In an alternative embodiment, a method of increasing susceptibility of a host cell to Agrobacterium infection comprises the steps of introducing into a host cell, a nucleotide sequence encoding a protein that interacts with the Agrobacterium protein VirD2. Preferably, the nucleotide sequence encoding a protein which interacts with Agrobacterium VirD2 is operably linked to a promoter which directs expression of the VirD2 interacting protein in the host cell. Examples of proteins which interact with Agrobacterium VirD2 include but are not limited to Roca, roc4, cypa (see Deng, W. et al., 1998 “Agrobacterium VirD2 protein interacts with plant host cyclophilins” Proc. Natl. Acad Sci. USA 95:7040-7045) and atKAPa (see Ballas, N. and Citovsky, V., 1997 “Nuclear localization signal binding protein from Arabidopsis mediates nuclear import of Agrobacterium VirD2 protein” Proc. Natl. Acad. Sci. USA 94:10723-10728.) The host cell can include any eukaryotic cell, such as insect, fungal, plant, or animal cell. Preferably, the host cell is a plant cell. Even more preferably, the plant cell is from a monocotyledonous plant species. Host cells made increasingly susceptible to Agrobacterium infection are thus better transformed via Agrobacterium-mediated gene transfer.

In another aspect of the invention, there is provided a method of improving Agrobacterium-mediated gene transfer. The method comprises the steps of: (1) introducing into a host cell, a nucleotide sequence encoding VIP1 or VIP1-like protein operably linked to a promoter which directs expression of the nucleotide sequence encoding VIP1 or VIP1-like protein in the host cell, and (2) transforming the host cell with an Agrobacterium transformation vector. The host cell may be transformed with the Agrobacterium transformation vector simultaneously with the VIP1 gene or following transformation of the host cell with a VIP1 or VIP1-like gene. Preferably, the Agrobacterium transformation vector comprises the Agrobacterium Vir region and the left and right border sequences of T-DNA. In another preferred embodiment, a gene of interest is positioned between the right and left borders of the Agrobacterium T-DNA for transfer into the host cell. In accordance with the present invention, transfer of the gene of interest is facilitated due to the host cell expressing a VIP1 or VIP1-like gene. The host cell can include any eukaryotic cell, such as bacterial, insect, fungal, plant, or animal cells. Preferably, the host cell is a plant cell. Even more preferably, the host cell is a monocot plant cell.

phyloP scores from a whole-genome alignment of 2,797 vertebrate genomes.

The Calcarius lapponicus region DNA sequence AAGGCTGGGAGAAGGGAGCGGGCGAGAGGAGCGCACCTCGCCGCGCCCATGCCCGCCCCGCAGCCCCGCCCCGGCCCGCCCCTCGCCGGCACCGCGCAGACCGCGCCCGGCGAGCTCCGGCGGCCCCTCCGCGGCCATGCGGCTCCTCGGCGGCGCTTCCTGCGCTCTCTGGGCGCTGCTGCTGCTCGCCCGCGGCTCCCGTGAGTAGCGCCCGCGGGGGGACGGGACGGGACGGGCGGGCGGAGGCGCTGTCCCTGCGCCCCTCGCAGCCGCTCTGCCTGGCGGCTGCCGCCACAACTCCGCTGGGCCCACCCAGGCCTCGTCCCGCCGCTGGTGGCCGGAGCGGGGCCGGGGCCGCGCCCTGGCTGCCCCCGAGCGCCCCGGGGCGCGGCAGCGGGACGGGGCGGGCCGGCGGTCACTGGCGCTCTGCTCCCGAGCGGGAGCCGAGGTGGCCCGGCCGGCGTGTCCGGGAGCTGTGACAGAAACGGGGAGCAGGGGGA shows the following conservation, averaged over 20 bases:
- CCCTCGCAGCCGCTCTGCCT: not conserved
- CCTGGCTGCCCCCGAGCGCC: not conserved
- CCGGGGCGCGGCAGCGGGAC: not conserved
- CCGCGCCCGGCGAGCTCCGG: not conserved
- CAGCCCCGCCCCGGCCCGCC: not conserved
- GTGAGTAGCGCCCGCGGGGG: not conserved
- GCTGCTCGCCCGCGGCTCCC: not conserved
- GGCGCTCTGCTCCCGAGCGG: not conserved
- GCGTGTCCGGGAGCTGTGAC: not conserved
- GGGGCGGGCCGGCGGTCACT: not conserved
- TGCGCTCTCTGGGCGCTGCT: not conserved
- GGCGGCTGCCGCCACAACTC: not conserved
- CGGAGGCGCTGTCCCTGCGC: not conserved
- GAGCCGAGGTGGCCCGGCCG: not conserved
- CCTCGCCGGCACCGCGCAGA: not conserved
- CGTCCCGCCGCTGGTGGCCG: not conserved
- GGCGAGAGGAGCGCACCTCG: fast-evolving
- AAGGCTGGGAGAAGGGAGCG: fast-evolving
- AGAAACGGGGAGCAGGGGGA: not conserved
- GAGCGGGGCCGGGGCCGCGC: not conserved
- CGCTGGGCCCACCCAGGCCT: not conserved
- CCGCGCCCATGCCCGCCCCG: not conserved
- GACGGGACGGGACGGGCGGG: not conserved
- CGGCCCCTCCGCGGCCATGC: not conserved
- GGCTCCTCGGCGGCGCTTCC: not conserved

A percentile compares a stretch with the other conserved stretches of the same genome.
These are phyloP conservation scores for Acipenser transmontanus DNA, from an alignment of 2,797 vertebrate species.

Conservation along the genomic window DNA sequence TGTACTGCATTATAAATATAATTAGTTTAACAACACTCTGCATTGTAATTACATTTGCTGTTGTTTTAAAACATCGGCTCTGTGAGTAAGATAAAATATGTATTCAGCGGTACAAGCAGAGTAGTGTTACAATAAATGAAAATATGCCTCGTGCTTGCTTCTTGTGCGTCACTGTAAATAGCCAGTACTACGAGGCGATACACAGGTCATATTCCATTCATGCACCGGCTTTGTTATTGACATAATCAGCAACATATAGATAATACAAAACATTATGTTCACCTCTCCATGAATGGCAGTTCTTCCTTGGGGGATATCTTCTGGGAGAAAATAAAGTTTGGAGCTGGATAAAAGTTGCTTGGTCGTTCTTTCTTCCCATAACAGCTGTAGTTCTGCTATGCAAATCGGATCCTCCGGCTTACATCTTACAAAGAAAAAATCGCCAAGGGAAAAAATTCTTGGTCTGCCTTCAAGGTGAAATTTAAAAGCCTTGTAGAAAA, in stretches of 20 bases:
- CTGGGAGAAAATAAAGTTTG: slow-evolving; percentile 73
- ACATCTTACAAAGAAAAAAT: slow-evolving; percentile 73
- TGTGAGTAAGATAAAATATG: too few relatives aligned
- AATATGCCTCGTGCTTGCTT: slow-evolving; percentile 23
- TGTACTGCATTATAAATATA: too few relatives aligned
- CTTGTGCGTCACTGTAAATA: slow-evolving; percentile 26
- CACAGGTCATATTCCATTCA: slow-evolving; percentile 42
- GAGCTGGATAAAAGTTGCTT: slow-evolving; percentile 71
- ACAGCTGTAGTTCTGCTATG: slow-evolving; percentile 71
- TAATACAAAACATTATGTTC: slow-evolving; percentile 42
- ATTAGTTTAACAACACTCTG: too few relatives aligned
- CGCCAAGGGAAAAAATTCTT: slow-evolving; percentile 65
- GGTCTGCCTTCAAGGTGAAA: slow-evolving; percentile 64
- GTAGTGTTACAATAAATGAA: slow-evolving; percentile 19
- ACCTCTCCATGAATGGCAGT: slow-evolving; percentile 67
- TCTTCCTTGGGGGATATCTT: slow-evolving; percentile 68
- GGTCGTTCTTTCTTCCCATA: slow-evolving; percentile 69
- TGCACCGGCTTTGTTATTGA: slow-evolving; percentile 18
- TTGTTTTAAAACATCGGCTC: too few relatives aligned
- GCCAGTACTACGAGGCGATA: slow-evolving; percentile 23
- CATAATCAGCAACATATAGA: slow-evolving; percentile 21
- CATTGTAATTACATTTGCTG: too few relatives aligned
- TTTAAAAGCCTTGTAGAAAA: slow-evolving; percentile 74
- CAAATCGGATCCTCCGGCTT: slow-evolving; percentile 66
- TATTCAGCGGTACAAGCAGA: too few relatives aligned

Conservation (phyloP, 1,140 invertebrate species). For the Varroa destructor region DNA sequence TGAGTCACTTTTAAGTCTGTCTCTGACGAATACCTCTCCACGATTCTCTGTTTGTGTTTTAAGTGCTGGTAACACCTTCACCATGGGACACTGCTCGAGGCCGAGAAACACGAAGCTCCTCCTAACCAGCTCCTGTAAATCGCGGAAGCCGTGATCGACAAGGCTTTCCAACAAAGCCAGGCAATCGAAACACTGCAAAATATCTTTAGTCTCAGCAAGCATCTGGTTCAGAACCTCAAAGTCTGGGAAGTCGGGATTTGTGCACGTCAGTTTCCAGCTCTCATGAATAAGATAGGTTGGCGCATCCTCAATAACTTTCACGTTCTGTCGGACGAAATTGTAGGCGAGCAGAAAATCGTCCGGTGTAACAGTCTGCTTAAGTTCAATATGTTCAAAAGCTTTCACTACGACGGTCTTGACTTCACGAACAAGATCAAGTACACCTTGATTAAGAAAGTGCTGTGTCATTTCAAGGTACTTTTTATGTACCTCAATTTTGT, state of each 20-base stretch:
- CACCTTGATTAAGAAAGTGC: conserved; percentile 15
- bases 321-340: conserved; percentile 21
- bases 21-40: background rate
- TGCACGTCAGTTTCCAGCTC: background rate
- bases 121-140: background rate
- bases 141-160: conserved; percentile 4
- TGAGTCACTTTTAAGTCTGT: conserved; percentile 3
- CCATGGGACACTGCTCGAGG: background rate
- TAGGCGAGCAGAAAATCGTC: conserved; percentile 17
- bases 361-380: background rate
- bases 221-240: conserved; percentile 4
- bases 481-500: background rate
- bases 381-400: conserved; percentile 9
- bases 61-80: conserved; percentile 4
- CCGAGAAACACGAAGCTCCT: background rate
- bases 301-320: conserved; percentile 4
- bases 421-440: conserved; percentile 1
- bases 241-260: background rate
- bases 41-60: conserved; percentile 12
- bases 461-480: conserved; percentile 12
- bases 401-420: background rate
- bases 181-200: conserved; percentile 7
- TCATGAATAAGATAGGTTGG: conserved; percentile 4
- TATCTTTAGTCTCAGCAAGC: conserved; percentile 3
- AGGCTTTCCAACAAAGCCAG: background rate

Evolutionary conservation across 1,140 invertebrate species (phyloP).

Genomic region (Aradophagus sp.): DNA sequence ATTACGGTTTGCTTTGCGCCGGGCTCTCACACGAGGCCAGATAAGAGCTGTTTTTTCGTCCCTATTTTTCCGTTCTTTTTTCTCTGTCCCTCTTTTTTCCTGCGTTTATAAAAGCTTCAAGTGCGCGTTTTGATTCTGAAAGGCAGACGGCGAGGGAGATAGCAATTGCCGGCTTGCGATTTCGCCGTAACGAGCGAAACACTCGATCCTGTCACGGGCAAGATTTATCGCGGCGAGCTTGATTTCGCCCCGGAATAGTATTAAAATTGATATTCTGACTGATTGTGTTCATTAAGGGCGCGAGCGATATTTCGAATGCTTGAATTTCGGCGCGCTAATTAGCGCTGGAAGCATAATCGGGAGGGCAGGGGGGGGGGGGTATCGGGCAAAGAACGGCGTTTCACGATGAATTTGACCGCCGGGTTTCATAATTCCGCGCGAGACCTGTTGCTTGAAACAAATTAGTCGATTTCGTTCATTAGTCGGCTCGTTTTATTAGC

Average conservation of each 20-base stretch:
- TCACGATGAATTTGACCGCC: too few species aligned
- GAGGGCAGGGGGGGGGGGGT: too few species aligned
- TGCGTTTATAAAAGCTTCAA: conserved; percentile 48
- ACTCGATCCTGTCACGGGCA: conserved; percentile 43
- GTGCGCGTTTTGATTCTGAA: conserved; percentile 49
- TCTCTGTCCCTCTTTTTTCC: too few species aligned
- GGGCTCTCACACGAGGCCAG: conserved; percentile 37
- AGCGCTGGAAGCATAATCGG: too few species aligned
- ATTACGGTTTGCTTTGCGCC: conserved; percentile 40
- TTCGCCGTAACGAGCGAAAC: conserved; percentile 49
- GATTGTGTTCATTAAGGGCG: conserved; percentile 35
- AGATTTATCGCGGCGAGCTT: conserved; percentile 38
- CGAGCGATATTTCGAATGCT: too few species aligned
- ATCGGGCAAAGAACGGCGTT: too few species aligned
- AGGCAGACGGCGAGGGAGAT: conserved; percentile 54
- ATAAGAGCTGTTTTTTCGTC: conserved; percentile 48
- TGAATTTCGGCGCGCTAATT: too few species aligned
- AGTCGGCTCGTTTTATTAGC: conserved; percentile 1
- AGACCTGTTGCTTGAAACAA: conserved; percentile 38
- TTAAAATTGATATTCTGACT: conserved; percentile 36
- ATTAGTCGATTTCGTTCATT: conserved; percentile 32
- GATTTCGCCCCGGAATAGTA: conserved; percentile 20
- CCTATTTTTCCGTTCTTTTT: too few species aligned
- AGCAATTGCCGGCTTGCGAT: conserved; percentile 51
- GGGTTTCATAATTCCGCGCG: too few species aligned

In still another aspect of the invention, a method of improving Agrobacterium-mediated gene transfer comprises the steps of: (1) introducing into a host cell, a nucleotide sequence encoding a protein which interacts with Agrobacterium VirD2 and which nucleotide sequence is operably linked to a promoter which directs expression of the VirD2-interacting protein in the host cell, and (2) transforming the host cell with an Agrobacterium transformation vector. Preferably, the Agrobacterium transformation vector comprises the Agrobacterium Vir region and also comprises a gene of interest (e.g., a transgene) positioned between the right and left borders sequences of Agrobacterium T-DNA. The host cell can include any eukaryotic cell, such as insect, fungal, plant, or animal cell. Preferably, the host cell is a plant cell. Even more preferably, the plant cell is from a monocotyledonous plant species.